The race for the Prince George’s County Board of Education District 8 seat pits a director of Business Development and the current incumbent to a fifth-grade teacher from Temple Hills. The incumbent board member Edward Burroughs III feels that his challenger is sponsored by the establishment to silence the voice of the people within the county schools.
On Election Day, residents of District 8 will have to choose between EHowever, both candidates have failed to respond on questions concerning corruption in the county and how they plan to address the issues within PGCPS in order to improve governance. promised to share her responses before the election day.
According to Washington Post Edward Burroughs III, 24, an incumbent from Temple Hills, works as a director of business development for a company that runs food service programs. He joined the board as a student member, serving for two years before graduating in 2010 from Crossland High School. Since then, he has been elected to two more terms. He graduated from University of Maryland Baltimore County.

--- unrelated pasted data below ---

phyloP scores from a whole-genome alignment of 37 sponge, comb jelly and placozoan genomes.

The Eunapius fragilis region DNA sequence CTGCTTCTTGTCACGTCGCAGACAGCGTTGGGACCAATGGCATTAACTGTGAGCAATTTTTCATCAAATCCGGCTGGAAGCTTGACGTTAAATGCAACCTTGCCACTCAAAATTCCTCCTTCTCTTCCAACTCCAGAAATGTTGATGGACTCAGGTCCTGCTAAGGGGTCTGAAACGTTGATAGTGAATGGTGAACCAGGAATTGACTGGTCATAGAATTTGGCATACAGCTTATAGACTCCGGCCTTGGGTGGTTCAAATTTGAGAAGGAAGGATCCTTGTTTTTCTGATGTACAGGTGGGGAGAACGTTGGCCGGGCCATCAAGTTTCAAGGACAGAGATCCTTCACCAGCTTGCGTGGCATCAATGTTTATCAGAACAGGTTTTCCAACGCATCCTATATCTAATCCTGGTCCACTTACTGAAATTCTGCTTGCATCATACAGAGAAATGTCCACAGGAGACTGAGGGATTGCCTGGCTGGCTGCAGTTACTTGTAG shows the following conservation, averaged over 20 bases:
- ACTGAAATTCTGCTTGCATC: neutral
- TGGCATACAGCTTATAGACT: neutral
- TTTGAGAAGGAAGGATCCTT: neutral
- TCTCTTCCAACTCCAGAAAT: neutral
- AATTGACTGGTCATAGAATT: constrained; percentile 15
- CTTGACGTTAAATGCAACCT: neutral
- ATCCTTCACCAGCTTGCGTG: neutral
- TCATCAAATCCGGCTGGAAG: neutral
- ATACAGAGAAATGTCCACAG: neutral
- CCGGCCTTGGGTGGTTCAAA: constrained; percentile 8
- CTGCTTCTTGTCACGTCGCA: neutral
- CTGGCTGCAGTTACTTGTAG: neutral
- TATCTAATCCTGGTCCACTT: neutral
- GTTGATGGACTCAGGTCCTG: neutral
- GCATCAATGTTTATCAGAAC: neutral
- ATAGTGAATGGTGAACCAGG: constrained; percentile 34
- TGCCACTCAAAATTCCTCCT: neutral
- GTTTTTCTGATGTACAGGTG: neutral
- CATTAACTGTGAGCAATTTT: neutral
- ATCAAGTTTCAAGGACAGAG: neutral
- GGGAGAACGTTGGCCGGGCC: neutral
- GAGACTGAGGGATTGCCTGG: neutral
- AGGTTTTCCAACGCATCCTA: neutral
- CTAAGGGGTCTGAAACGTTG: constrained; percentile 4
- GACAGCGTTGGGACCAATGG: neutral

Burroughs, who was endorsed by the teachers union, says his priorities are accountability and transparency. He wants an external investigation into how the school system handled problems in Head Start and why it took so long to discipline the employees involved. He was among the five school board members who called for the resignation of top board leaders following the crisis and, more recently, for Maxwell to step down.
Edward Burroughs III has promised to fight corruption within the county and has been fighting without fail lately. The Board of Education of Prince George’s County came after him very hard by auditing his mileage in retaliation in order to break him down as a result of his advocacy.
Stephanie Hinton, 52, a fifth-grade teacher from Temple Hills, is a first-time candidate. Her priorities include working to reduce class sizes in schools and retain quality teachers in the district.
“I see teachers leaving mid-year . . . because they are being offered better pay in other districts,” she said.
Hinton, who was endorsed by Baker, said that recent abuse scandals are a major concern and that the county “needs to be proactive.” When problems do arise, she said, “the investigations need to happen more rapidly as well as consequences.”
Hinton’s career in education spans 20 years, including seven in county schools, several in Catholic schools and a period as owner of a tutoring service. In her 20s, she was a military police officer in the Army. She graduated from the University of Maryland at College Park.
Prince George’s County voters are encouraged to elect Board of Education members with highest levels of ethics to help improve the county and create transparency. Forces of Corruption will not work if the voters are engaged to create better outcomes.